Year of Award


Document Type


Degree Type

Doctor of Philosophy (PhD)

Degree Name


Department or School/College

Department of History

Committee Chair

Tobin Shearer

Commitee Members

Molly Worthen, Jeff Wiltse, Robert Greene, Quan Ha


20th Century Religion, African American Christianity, Evangelicalism, InterVarsity Christian Fellowship, Racial Identity


University of Montana


This dissertation examines the history of InterVarsity Christian Fellowship to understand the creation of a color-conscious theological discourse about racial identity and racial pluralism that emerged among evangelicals in the mid-twentieth century. Although a colorblind articulation of racial identity had wide currency among white and black evangelicals as a way to counter segregationists’ claims of racial superiority, it had little effect in challenging the exercise of white hegemony even among those who advocated for racial equality. The limits of colorblindness came to light as black evangelicals forged new approaches to evangelization among African Americans and white evangelicals challenged the validity of those approaches.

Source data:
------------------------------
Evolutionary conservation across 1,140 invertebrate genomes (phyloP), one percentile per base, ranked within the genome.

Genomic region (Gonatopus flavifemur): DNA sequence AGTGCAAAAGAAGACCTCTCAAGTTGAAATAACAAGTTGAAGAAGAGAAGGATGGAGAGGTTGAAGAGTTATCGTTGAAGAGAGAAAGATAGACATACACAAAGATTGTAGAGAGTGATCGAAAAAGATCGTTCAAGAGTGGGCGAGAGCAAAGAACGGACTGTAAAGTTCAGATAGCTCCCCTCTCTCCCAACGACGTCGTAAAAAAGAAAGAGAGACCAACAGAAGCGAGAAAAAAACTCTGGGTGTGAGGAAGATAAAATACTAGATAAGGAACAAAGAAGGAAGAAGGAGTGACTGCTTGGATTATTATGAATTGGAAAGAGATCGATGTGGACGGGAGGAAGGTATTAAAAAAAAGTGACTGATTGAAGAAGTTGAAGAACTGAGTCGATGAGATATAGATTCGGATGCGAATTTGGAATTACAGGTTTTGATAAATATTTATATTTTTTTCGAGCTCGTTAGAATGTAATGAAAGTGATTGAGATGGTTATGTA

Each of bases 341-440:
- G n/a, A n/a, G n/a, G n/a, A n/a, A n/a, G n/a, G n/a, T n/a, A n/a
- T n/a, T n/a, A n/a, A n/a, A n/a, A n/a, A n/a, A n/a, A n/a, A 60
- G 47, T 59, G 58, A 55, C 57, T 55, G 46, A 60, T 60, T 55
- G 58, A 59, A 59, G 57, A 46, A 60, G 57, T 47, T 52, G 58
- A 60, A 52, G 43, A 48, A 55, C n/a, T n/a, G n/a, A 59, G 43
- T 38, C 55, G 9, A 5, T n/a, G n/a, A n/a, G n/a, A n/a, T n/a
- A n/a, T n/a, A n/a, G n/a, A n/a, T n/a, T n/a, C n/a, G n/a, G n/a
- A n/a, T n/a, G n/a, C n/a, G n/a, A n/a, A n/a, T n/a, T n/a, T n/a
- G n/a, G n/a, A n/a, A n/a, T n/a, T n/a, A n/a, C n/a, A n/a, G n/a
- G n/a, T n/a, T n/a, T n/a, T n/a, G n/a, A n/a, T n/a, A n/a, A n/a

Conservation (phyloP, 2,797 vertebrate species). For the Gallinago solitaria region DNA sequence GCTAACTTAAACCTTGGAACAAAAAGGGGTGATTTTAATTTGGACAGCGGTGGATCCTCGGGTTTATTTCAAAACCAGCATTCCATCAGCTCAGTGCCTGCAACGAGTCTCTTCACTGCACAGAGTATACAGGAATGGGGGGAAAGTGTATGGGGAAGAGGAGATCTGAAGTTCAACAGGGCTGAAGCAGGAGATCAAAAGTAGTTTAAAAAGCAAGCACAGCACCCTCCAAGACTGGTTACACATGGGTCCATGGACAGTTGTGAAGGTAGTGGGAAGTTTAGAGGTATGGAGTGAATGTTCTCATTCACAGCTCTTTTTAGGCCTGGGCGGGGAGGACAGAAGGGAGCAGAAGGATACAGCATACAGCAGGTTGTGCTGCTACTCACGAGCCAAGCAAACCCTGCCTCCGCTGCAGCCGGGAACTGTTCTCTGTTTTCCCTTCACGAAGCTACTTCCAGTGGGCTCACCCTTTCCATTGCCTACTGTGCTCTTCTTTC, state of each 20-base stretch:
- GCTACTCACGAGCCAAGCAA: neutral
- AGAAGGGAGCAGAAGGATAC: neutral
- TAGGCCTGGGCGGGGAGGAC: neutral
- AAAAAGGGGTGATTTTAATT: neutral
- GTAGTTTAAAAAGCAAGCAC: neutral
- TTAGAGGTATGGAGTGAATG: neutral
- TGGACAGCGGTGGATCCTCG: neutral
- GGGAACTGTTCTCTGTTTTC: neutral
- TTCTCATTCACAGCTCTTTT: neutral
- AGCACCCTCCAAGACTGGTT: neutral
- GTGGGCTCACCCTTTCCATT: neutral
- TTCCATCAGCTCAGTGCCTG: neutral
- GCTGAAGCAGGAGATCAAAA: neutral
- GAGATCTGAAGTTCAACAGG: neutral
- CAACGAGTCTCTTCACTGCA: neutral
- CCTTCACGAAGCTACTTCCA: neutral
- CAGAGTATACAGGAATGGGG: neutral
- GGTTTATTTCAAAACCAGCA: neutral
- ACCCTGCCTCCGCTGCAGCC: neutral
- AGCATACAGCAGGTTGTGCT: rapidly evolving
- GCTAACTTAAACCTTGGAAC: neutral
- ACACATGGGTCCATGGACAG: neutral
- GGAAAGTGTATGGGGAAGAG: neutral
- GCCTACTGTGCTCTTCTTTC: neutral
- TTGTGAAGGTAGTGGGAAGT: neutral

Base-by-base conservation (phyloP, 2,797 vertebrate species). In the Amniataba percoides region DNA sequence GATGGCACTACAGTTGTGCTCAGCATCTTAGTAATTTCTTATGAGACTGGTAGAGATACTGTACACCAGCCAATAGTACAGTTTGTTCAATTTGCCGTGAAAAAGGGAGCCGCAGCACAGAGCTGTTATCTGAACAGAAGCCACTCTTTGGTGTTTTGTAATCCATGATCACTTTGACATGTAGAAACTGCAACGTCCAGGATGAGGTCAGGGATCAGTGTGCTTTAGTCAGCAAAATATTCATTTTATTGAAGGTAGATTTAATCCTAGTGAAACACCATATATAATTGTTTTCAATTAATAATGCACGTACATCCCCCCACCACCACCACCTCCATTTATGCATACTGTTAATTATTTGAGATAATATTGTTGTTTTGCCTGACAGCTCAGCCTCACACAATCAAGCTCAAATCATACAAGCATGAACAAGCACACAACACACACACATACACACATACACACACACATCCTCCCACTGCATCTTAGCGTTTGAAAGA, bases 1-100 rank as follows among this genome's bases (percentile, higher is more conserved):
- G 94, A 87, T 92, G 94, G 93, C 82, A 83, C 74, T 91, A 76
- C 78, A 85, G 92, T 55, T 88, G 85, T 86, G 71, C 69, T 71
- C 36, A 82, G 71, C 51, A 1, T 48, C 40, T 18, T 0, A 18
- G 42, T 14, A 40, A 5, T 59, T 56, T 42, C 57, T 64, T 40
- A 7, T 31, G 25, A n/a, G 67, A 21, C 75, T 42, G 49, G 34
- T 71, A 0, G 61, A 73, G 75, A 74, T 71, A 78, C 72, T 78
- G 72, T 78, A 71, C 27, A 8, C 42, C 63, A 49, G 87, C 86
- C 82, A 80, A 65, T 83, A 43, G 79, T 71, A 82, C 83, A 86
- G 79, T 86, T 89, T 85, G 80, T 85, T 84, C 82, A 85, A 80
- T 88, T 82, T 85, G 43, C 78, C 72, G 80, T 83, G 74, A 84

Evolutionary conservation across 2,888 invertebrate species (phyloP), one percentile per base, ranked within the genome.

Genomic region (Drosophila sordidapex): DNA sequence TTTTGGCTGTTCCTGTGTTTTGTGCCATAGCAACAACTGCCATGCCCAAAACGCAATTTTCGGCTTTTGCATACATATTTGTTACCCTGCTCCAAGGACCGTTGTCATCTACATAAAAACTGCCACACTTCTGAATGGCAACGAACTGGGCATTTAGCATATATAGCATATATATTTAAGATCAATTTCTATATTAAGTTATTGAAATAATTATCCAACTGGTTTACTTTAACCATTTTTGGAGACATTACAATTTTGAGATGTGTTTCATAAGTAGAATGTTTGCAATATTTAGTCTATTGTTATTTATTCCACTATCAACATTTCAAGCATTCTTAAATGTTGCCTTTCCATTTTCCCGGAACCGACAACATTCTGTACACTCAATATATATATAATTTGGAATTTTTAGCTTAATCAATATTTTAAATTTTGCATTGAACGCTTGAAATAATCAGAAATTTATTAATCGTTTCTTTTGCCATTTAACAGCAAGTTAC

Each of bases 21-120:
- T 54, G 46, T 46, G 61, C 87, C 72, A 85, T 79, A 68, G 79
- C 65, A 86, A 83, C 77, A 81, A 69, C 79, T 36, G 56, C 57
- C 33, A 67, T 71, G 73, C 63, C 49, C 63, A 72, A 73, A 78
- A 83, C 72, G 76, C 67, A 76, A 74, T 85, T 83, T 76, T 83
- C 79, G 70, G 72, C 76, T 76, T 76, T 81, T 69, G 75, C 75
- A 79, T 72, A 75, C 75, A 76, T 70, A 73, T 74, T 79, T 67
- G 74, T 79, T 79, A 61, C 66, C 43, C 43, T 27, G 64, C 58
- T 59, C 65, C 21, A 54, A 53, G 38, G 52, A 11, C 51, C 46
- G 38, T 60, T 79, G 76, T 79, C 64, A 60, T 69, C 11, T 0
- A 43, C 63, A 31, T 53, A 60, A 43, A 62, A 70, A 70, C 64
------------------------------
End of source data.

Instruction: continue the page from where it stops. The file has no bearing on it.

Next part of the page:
The dissertation argues that racial conflicts–disputes about the meaning of race as well as disputes across racial lines–were a critical agent in the transformation of American evangelicalism in the postwar decades. It prompted the arrival of a movement among black evangelicals–a Black Evangelical Renaissance–defined by its vocal opposition to white hegemony and its commitment to disentangling evangelical faith from its use as a tool to maintain America’s racial order. Color-conscious theology emerged from the Black Evangelical Renaissance, prompting a reorientation of the evangelical missionary enterprise around its racially plural constituency and allowing black evangelicals to negotiate more equitable terms for their participation in InterVarsity Christian Fellowship.



© Copyright 2019 Timothy Paul Ballard